Android malware's dirty secret: Repackaging of legit apps

Android malware's dirty secret: Repackaging of legit apps

Summary: Security researchers at North Carolina State University believe Google should invest in repackaging detection to get a handle on malware targeting the Android platform.

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Security researchers from North Carolina State University are warning that the majority of Android malware are repackaging other legitimate (popular) apps to get past the mobile platform's rudimentary security barriers.

After analyzing more than 1,200 Android malware families, the reserachers -- Yajin Zhou and Xuxian Jiang -- found that  86.0% repackaged legitimate apps to include malicious payloads and argued that the theats can be effectively mitigated by policing existing Android Markets for repackaging detection.

The pair, working within the Android Malware Genome Project, calleed for a a joint effort involving all parties in the Android ecosystem to spot and discourage repackaged apps.  "The challenges lie in the large volume of new apps created on a daily basis as well as the accuracy needed for repackaging detection," the group said in a paper [PDF] to be delivered at the upcoming IEEE Privacy and Security Symposium,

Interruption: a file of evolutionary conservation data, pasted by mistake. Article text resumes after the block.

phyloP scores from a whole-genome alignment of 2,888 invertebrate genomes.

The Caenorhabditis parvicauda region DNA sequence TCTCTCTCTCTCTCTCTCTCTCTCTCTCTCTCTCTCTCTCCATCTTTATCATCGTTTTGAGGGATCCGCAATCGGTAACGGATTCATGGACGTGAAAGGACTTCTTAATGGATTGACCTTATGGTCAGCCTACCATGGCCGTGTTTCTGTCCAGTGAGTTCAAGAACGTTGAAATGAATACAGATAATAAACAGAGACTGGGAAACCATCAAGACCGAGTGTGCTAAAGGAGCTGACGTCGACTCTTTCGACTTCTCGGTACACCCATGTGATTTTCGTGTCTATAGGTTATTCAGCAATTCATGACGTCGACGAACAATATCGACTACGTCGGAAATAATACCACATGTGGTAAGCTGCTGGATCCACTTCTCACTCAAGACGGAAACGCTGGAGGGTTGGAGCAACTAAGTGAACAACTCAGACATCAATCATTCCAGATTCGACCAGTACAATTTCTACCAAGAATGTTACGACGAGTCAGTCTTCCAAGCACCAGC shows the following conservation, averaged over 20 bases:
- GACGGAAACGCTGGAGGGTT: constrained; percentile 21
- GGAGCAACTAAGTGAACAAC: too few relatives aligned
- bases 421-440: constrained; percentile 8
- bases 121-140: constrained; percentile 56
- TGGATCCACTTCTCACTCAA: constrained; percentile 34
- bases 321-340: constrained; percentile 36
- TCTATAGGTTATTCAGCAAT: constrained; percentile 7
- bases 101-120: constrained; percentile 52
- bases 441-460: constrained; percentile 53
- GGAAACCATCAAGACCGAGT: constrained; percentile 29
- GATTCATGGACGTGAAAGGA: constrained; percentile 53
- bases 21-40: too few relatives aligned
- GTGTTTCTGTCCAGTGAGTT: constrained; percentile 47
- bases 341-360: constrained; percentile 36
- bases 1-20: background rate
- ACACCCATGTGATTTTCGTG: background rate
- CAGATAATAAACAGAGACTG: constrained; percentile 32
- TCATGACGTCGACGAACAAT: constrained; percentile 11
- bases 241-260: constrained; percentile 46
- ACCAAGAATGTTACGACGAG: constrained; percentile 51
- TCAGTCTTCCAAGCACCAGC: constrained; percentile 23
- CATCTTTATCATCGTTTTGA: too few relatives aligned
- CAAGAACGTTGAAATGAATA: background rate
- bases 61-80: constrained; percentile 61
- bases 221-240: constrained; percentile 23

"Our characterization of existing Android malware and an evolution-based study of representative ones clearly reveal a serious threat we are facing today. Unfortunately, existing popular mobile security software still lag behind and it becomes imperative to explore possible solutions to make a difference," Zhou and Jiang said.

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The researchers also found that more than one-third (36.7%) of Android malware enclose platform-level exploits to escalate privileges.  "Unfortunately, the open Android platform has the well-known “fragmentation” problem, which leads to a long vulnerable time window of current mobile devices before a patch can be actually deployed," according to the paper.